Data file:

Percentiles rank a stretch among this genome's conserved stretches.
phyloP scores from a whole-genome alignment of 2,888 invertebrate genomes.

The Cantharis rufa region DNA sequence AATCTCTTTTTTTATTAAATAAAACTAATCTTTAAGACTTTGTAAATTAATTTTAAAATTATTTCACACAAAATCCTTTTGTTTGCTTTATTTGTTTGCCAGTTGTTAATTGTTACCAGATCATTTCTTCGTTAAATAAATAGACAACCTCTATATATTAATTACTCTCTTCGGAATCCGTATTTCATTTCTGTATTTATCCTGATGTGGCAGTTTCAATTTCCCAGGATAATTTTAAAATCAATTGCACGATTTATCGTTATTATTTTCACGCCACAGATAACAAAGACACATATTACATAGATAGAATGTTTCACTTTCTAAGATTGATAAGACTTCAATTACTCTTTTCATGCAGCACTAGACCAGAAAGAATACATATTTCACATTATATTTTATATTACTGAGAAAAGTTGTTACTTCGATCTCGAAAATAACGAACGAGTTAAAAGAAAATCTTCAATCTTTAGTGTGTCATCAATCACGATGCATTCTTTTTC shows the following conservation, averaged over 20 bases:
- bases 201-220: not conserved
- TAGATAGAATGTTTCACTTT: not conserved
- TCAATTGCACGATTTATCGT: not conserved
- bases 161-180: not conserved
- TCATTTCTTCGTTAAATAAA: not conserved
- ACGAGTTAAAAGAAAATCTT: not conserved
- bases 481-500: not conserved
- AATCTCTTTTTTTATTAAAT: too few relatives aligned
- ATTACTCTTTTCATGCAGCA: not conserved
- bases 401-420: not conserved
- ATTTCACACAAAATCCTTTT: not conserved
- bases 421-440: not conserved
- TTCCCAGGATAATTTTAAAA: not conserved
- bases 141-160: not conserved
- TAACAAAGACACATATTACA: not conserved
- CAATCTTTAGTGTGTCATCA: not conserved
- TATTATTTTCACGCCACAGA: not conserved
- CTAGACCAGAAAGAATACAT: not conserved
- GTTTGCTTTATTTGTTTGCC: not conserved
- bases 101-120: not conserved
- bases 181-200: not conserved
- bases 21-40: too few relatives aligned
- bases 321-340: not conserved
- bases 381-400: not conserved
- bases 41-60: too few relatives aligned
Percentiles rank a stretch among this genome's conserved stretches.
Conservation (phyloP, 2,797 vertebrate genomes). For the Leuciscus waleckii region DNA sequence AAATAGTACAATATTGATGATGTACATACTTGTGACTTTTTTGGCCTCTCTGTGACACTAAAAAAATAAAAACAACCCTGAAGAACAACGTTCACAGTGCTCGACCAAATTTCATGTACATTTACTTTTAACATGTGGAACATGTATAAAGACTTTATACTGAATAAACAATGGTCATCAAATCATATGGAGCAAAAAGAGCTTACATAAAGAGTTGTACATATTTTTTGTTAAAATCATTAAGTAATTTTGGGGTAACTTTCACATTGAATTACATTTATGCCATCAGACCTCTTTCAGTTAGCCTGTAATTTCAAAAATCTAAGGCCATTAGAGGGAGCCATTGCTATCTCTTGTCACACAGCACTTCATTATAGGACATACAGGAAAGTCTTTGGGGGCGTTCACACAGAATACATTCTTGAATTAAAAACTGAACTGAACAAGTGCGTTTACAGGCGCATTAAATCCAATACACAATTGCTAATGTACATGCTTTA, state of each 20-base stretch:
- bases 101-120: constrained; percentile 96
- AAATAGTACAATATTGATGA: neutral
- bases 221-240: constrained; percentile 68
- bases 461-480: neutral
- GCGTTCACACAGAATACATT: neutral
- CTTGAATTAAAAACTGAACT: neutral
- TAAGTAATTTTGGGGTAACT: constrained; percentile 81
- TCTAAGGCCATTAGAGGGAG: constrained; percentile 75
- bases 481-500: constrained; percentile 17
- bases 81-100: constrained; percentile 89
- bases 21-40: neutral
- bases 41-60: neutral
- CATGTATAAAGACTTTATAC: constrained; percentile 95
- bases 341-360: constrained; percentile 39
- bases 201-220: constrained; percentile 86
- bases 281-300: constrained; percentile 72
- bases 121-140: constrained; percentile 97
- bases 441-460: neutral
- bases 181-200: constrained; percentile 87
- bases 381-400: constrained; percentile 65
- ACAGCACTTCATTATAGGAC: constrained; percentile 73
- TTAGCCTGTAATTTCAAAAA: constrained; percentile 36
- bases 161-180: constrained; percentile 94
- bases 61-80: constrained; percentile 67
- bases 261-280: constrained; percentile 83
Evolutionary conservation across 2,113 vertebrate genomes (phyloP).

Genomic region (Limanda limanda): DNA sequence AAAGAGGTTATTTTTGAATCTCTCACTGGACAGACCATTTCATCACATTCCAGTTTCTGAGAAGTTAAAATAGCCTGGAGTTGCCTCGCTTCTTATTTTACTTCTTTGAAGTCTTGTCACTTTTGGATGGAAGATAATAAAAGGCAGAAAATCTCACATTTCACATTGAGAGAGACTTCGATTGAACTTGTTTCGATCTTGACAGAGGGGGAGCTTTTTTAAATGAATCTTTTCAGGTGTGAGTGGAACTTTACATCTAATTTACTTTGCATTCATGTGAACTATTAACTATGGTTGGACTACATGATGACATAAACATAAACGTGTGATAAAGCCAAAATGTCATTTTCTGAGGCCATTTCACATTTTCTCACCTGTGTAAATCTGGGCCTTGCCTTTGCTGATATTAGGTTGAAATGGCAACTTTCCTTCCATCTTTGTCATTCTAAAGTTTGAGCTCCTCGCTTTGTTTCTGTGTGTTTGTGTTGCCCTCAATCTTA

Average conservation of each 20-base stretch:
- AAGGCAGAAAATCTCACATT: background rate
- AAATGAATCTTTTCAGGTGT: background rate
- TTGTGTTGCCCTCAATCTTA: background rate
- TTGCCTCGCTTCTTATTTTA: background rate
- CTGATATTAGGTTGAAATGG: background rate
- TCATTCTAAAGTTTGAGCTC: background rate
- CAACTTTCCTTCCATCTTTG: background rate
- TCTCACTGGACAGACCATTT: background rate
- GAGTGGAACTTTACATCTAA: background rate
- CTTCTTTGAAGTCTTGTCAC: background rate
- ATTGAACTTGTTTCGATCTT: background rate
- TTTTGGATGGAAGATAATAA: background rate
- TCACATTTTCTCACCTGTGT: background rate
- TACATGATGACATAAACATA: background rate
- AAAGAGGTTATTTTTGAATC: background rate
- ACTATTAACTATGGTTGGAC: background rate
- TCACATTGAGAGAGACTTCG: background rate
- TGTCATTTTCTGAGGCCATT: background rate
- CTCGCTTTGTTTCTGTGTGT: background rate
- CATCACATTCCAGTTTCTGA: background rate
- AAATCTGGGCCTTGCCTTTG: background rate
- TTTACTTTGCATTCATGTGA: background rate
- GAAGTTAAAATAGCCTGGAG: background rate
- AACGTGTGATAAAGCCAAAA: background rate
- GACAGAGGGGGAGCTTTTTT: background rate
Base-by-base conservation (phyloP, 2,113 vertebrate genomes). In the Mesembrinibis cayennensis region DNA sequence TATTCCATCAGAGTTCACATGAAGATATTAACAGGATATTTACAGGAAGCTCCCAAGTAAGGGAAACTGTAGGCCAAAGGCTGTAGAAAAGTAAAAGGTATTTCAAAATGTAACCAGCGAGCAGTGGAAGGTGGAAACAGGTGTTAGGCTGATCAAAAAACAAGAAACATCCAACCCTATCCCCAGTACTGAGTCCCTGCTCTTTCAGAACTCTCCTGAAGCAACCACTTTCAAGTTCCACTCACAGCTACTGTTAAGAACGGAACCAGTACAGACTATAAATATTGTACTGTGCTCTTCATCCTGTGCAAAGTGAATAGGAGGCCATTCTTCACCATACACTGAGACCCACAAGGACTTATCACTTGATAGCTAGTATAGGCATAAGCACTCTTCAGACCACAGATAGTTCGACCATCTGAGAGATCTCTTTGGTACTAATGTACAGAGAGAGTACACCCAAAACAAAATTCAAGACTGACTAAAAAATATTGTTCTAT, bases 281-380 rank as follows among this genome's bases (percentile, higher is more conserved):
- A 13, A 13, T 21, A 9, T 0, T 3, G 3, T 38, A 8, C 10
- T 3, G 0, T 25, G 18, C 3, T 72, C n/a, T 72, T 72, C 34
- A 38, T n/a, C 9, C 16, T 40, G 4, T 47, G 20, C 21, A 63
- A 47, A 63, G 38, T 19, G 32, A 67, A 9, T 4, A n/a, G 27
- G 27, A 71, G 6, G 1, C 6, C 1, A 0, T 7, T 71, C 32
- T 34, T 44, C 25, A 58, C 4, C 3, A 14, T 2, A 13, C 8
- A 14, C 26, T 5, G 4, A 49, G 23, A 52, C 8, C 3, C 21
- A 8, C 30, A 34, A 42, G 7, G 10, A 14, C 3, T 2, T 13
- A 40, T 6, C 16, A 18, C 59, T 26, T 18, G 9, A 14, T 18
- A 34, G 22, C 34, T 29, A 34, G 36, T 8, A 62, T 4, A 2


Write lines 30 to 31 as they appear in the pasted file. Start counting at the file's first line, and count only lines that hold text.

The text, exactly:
Conservation (phyloP, 2,797 vertebrate genomes). For the Leuciscus waleckii region DNA sequence AAATAGTACAATATTGATGATGTACATACTTGTGACTTTTTTGGCCTCTCTGTGACACTAAAAAAATAAAAACAACCCTGAAGAACAACGTTCACAGTGCTCGACCAAATTTCATGTACATTTACTTTTAACATGTGGAACATGTATAAAGACTTTATACTGAATAAACAATGGTCATCAAATCATATGGAGCAAAAAGAGCTTACATAAAGAGTTGTACATATTTTTTGTTAAAATCATTAAGTAATTTTGGGGTAACTTTCACATTGAATTACATTTATGCCATCAGACCTCTTTCAGTTAGCCTGTAATTTCAAAAATCTAAGGCCATTAGAGGGAGCCATTGCTATCTCTTGTCACACAGCACTTCATTATAGGACATACAGGAAAGTCTTTGGGGGCGTTCACACAGAATACATTCTTGAATTAAAAACTGAACTGAACAAGTGCGTTTACAGGCGCATTAAATCCAATACACAATTGCTAATGTACATGCTTTA, state of each 20-base stretch:
- bases 101-120: constrained; percentile 96